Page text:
Delahunt won’t seek reelection
Says ‘it’s time’ after long career, and Bishop case not a factor
WASHINGTON - Representative William D. Delahunt will announce today that he will not seek reelection to Congress, ending a nearly 40-year career in elected office and giving Republicans hope of capturing the district, which stretches from Cape Cod to the South Shore.
“It’s got nothing to do with politics,’’ the seven-term Democrat from Quincy said yesterday. “Life is about change. I think it’s healthy. It’s time.’’
The 68-year-old lawmaker said he has been considering leaving the House for several years, but was talked out of it two years ago by the late senator Edward M. Kennedy, who convinced his friend he should stay and help President Obama with his first-term agenda.
“He said: ‘Come on - this is a new time. It’s a new era. We [will] have a new president. We’re all needed,’ ’’ Delahunt recalled. After Kennedy died last year, Delahunt said, he grappled with whether to stay and work on the issues the senator held dear.
“Clearly, since his death, there’s something missing. There’s a void. With the void, you feel the need to be here because there’s much to do,’’ Delahunt said wistfully in an exclusive interview.
But the congressman said he concluded that after nearly four decades in public service, the grueling House schedule was taking its toll on his personal life.
“I’ve got a granddaughter,’’ the divorced father of two said. “Given the pace down here, I don’t want to miss out on her childhood, her first year.’’
The congressman has faced recent questions about the handling of the 1986 Amy Bishop shooting case, which occurred in Braintree when he was Norfolk district attorney. Backed up by his then-top prosecutor, Delahunt has said consistently that his office was not told that Bishop fled with a loaded weapon after killing her brother in what police then called an accident.
But the case has absolutely nothing to do with his decision to retire, Delahunt said. Several of his friends and associates confirmed that the lawmaker has been mulling his departure for years, and very seriously considering it for many months.
Voters in Delahunt’s 10th District gave Republican Scott Brown his best margins in the state in the Jan. 19 special election to fill Kennedy’s seat, giving the GOP hopes of breaking the Democrats’ lock on the House delegation.
But Delahunt said the wave of anti-incumbent anger demonstrated by the surge for Brown also had no affect on his decision.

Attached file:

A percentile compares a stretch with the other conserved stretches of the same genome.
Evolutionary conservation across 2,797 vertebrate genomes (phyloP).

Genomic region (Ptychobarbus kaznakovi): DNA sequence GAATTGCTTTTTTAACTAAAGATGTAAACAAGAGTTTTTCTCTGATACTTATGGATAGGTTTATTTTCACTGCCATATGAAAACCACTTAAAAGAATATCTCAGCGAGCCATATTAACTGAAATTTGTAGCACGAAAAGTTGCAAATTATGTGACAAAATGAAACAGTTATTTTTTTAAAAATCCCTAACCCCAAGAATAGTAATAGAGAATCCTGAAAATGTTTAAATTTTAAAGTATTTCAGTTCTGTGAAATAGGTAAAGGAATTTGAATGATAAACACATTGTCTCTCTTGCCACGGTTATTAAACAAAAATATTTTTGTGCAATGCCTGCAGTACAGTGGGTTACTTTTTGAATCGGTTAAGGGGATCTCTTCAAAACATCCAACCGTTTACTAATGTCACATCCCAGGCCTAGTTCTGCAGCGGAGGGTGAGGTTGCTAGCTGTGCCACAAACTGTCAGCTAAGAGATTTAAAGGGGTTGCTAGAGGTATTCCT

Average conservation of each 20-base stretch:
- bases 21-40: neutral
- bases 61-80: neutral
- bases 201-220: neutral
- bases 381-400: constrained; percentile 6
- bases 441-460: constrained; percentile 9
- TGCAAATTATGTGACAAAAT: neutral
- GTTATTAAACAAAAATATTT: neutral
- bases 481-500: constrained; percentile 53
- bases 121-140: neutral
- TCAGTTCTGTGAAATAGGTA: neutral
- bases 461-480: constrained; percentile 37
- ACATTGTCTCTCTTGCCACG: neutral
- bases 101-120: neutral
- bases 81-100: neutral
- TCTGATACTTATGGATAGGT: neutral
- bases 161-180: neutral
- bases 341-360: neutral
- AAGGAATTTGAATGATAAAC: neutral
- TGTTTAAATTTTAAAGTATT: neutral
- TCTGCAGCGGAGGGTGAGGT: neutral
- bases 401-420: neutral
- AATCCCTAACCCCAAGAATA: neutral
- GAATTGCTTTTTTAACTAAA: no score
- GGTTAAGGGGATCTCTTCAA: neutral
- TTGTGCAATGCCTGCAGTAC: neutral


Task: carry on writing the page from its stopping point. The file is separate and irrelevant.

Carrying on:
Delahunt’s retirement is the 17th among House Democrats and the third among lawmakers with close ties to Kennedy. Senator Chris Dodd, Democrat of Connecticut and a close Kennedy friend, announced his retirement in January; Representative Patrick Kennedy of Rhode Island, the late senator’s son, followed suit last month.
Delahunt told Obama about his decision yesterday at a bill-signing ceremony for a travel and tourism promotion measure Delahunt wrote with Representative Roy Blunt, Republican of Missouri. The president said he understood and wished him well, said Delahunt.
Many Democrats - including House Speaker Nancy Pelosi and House majority leader Steny Hoyer - urged Delahunt to stay another term, worried that the volatile campaign environment could give the GOP a chance at the seat. Joseph P. Kennedy III’s decision earlier this week not to seek the seat makes Democrats even more nervous. But the congressman - while declining to name a favorite potential successor - said he is “confident it will stay Democratic.’’
Among Republicans, state Representative Jeffrey D. Perry of Sandwich has said he intends to run for the seat, and former state treasurer Joseph D. Malone and state Senator Robert Hedlund of Weymouth are said to be mulling a run. On the Democratic side, Norfolk District Attorney William R. Keating, state Senator Robert O’Leary of Barnstable, and former insurance company executive Philip J. Edmundson are considering campaigns.
Delahunt established himself in Washington as a leading voice on Latin American and Caribbean issues, traveling many times to Cuba, Haiti, and Venezuela, where he negotiated with President Hugo Chávez to provide discounted oil from Venezuela, the fourth-largest supplier of foreign oil to the United States.
He also hosted a “Grupo de Boston’’ weekend on Cape Cod with Venezuelan government and opposition leaders, hoping to end the feuding by having them spend time together in a neutral place.
Despite being one of the House’s most ardent and reliable liberals, Delahunt has developed many close relationships with Republicans, including Blunt, the former Republican whip. A 2009 survey of House members listed Delahunt as among the top 10 most bipartisan Democrats in the chamber.
Representative Jo Ann Emerson, Republican of Missouri, counts Delahunt as one of her closest allies in the House - even when the two end up on the opposite side of an issue. “In spite of being very liberal, he’s very open. He wants to listen to your side of things,’’ Emerson said.
Working with Ray LaHood, then a Republican representative from Illinois and a death penalty proponent, the anticapital punishment Delahunt spent years going from member to member to win support for a measure giving death row inmates greater access to DNA testing that could prove their innocence. The bill became law in 2004.
“He votes like a liberal whack job,’’ quipped Representative Steven LaTourette, a conservative Ohio Republican who worked with Delahunt on ethics inquiries and the examination of the FBI in Boston. “But when it comes to working together, he is the person I want to be at the head of that team.’’